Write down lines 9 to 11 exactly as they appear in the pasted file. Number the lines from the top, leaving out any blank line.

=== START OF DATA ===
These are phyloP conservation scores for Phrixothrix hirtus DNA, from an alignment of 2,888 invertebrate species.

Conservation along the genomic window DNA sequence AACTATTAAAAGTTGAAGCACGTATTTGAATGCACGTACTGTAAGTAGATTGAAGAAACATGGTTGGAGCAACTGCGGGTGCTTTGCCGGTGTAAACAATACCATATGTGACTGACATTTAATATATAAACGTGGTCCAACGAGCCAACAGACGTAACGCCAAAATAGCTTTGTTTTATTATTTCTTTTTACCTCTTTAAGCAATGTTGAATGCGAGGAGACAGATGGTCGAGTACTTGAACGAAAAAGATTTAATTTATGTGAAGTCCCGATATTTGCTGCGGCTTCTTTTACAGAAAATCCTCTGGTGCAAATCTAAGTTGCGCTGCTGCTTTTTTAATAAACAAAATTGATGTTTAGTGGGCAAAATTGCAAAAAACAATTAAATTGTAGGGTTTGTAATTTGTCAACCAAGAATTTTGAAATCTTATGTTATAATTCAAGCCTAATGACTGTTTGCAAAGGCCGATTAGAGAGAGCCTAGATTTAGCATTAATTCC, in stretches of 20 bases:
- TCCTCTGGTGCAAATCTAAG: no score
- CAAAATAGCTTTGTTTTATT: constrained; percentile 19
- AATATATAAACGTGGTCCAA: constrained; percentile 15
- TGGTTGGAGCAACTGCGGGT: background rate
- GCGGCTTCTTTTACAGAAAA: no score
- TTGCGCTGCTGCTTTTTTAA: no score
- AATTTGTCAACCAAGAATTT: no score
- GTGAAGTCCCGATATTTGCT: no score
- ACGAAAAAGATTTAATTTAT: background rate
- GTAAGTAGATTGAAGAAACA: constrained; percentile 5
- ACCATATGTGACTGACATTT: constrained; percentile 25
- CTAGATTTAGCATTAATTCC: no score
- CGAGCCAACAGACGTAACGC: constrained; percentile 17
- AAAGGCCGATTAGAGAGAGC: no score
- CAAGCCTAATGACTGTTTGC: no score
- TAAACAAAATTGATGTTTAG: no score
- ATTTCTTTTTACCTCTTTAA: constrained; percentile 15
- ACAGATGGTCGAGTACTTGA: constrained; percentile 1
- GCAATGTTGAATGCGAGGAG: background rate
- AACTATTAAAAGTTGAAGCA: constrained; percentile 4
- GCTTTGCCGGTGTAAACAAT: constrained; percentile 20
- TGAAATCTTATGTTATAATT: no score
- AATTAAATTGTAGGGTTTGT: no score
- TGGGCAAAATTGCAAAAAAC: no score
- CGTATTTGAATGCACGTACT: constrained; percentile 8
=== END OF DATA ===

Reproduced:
- AATTTGTCAACCAAGAATTT: no score
- GTGAAGTCCCGATATTTGCT: no score
- ACGAAAAAGATTTAATTTAT: background rate